In the tradition of Yoga, all practices aim toward stilling the mind. Among other benefits, a mind bereft of thoughts can invoke  super-natural powers that can offer prophetic guidance and extra-sensory perception also known as Siddhi. 

Whilst great Yogic practitioners would use their powers for self realization, what makes Mahatma Gandhi different is his combining of the spiritual with the temporal; both in his single-minded quest to achieve independence for India and in wishing to wipe a tear from every eye. I am reminded of  the Buddha, who did not end his quest by achieving enlightenment under the Bodhi tree but used his wisdom toward alleviating the same suffering that led him to question the meaning of life.

There is not much to look forward to from muscular leaders who will have the Mahatma’s statues dusted and pay lip service to him on his 150th birth anniversary in the name of nationalism. If only Gandhi would resurrect now to solve the problems of modern times. At the least we could emulate his universal and eternal vision even in the smallest ways. May all that was good in the Mahatma light a spark in those who follow, so that they might act as beacons for the world.

Melanie P. Kumar has been an Independent Writer and contributing for more than 20 years now.  Married to a Gandhian scholar, she has had occasion to travel to many of the important places associated with Mahatma Gandhi. She has also attended innumerable seminars on Gandhi, which has prompted her interest in writing about the Mahatma in an effort to understand him.

Gandhi by Naatak: the Man Behind the Legend

“No man’s life can be encompassed in one telling. There is no way to give each year its allotted weight, to include each event, each person who helped to shape a lifetime. What can be done is to be faithful in spirit to the record and try and find one’s way to the heart of the man…”

Thus begins Richard Attenborough’s epic 1982 film Gandhi with the extraordinary Ben Kingsley as Gandhi. The much-lauded film, a deeply moving homage, was made by an Englishman, for an international audience. Every word spoken in that film is in English. Even Gandhi’s unforgettable words on being shot, “He Ram!” known to every Indian, are spoken as “Oh God!” in the film.

In pleasing contrast, Naatak’s play, Gandhi, musical theater in the tradition of Naatak’s own “Mahabharat,” is multilingual, capturing India’s vibrancy in its many tongues. Hindi, Gujarati, Tamil are spoken, Bengali is sung along with Hindi and Gujarati, and we even see a couple of signs in Malayalam. Supertitles in English make the languages accessible to all. I watched it on September 20 at the Cubberley auditorium in Palo Alto.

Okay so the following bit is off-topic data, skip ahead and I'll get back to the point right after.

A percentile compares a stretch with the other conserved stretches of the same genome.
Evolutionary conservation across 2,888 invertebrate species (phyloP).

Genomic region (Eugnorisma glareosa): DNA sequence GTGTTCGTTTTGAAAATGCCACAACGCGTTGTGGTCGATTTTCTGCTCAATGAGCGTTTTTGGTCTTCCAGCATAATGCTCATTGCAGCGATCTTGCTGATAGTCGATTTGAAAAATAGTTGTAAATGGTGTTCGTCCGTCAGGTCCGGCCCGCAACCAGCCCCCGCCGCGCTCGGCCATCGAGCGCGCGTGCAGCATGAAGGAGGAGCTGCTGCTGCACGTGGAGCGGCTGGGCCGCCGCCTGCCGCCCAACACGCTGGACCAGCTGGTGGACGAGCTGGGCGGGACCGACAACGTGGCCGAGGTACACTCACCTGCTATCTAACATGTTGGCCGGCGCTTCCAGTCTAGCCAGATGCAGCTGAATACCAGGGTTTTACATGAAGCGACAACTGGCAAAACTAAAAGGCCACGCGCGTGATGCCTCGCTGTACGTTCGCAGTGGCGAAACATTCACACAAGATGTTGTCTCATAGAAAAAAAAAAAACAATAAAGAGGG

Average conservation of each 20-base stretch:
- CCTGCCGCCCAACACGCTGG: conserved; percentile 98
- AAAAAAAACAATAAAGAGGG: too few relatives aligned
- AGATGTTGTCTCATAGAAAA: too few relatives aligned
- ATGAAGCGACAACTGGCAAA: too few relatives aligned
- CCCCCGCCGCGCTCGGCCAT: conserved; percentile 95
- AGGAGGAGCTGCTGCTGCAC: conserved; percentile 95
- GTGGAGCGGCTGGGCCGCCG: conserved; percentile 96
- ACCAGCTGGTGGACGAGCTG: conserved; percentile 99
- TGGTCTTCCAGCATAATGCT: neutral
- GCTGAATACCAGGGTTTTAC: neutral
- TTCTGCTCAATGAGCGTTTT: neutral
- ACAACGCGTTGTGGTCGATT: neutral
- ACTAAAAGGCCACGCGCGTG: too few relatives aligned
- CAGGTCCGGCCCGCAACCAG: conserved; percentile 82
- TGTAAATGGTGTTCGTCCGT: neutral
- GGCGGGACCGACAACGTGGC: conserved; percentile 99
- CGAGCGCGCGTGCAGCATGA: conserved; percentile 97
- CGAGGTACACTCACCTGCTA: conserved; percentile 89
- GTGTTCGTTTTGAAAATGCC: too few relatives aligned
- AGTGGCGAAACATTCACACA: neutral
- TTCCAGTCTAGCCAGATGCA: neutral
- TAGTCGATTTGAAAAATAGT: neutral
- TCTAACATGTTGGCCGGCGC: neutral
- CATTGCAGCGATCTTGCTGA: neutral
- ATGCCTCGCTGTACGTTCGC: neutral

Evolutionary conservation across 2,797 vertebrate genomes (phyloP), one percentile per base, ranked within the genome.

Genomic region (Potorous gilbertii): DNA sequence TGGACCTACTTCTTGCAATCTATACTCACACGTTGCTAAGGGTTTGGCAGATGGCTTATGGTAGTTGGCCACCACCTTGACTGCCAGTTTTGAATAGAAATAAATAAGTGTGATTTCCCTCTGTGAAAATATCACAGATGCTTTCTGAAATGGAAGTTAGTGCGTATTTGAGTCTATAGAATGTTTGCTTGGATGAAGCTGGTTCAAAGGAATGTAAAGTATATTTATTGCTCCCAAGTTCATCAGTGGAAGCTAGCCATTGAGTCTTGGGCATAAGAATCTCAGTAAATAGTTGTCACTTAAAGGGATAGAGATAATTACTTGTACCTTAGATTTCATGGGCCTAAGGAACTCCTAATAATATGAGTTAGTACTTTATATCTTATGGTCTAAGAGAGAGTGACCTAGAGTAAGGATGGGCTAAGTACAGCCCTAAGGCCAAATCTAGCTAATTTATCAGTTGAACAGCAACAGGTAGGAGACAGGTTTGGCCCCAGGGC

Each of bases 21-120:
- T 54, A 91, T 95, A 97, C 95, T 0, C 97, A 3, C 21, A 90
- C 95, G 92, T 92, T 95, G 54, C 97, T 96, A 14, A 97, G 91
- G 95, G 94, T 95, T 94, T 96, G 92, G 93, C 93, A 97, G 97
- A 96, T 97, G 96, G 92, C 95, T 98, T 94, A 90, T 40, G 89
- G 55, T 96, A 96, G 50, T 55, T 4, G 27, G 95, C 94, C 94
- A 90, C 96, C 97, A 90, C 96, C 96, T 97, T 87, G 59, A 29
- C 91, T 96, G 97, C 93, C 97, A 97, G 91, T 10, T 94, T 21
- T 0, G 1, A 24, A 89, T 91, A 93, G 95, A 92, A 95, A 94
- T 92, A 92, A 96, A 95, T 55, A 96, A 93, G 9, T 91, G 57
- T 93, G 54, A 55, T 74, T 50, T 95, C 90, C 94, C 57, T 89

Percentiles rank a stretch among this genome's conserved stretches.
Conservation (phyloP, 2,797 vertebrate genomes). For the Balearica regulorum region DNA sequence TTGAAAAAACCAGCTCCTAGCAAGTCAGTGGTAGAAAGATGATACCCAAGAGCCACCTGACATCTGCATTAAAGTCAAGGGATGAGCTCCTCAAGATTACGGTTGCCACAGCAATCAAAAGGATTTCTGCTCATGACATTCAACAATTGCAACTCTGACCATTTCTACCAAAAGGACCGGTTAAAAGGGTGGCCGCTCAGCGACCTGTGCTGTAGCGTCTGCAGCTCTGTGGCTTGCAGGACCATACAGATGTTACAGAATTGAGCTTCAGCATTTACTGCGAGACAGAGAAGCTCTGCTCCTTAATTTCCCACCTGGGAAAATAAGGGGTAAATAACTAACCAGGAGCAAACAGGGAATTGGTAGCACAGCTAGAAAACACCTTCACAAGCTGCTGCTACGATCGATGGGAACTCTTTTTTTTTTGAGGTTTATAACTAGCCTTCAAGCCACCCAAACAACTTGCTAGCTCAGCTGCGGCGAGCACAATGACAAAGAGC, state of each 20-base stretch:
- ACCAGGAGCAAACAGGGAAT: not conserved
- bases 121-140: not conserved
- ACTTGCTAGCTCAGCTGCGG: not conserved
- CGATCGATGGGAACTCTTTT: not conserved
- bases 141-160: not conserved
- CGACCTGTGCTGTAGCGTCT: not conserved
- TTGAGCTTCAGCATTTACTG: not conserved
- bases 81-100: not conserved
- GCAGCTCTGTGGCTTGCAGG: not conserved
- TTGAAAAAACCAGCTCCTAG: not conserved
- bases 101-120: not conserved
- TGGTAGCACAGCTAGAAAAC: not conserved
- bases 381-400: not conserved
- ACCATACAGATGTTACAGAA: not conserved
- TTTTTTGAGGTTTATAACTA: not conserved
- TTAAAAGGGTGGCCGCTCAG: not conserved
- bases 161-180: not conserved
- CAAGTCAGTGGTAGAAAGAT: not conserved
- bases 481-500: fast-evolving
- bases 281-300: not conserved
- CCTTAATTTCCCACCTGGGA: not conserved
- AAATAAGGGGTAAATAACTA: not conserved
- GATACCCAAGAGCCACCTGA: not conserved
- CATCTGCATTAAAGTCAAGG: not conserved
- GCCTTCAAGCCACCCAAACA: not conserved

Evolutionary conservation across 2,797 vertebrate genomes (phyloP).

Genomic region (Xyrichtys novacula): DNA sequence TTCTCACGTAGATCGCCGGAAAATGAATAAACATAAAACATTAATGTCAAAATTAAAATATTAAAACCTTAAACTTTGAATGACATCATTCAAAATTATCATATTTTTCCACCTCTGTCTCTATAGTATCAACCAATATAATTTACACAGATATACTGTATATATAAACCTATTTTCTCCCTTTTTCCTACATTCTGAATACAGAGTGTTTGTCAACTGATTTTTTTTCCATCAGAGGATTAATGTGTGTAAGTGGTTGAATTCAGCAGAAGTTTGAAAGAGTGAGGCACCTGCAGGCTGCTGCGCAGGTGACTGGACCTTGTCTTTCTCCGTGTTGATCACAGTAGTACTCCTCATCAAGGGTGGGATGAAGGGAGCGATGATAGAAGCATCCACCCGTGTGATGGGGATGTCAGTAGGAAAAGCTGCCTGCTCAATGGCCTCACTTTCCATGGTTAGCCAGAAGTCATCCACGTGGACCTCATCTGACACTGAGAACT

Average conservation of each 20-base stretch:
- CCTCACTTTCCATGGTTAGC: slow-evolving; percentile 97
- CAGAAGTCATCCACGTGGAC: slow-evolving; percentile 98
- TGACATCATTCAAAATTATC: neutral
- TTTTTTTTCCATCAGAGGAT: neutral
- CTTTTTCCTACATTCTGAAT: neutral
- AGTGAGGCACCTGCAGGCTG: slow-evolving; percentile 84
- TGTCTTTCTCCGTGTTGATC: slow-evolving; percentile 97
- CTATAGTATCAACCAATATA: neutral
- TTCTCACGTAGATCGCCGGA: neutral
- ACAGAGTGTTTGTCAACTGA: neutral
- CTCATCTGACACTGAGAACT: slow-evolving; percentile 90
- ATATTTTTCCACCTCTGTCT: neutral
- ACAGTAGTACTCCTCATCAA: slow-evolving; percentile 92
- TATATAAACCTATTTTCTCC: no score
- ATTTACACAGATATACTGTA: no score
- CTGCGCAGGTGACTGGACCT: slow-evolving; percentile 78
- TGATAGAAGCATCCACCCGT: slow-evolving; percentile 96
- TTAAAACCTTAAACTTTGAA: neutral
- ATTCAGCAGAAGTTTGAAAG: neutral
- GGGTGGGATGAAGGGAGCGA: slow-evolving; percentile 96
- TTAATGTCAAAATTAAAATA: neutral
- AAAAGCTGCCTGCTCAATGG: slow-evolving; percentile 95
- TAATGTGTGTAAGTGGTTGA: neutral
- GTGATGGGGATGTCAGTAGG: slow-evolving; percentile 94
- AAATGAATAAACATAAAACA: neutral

In writer and director Sujit Saraf’s telling, the story begins with Mahatma Gandhi‘s journey to England, where he went to study law.

He returned to Bombay as a barrister, and after an unsuccessful 2-year stint, left for Durban, South Africa for work. Armed with his legal degree, he successfully represented oppressed Indian laborers, and gained stature and respect, both in South Africa, and in India. On returning to India as a well-known figure, he took on his historic role in India’s independence movement, transforming in time to “the little brown man in a loincloth who led his country to freedom” in the words of American broadcast journalist Edward R. Murrow at Gandhi’s funeral.

Attenborough’s film has been criticized by some as hagiography. as it unquestionably and admiringly portrays the saintly qualities of the man. Gandhi also had his eccentricities and odd, extreme behaviors. Sujit Saraf’s telling paints a more balanced portrait of the man, with his idiosyncrasies. He was not born, after all, as the Father of the Nation. In a few clever scenes, Naatak shows Gandhi’s foibles. He stops drinking cow’s milk, believing that the milk meant for calves is taken forcibly from a mother. When asked why it was OK to drink goat’s milk, and why he didn’t have the same reservations, he smiles and shrugs.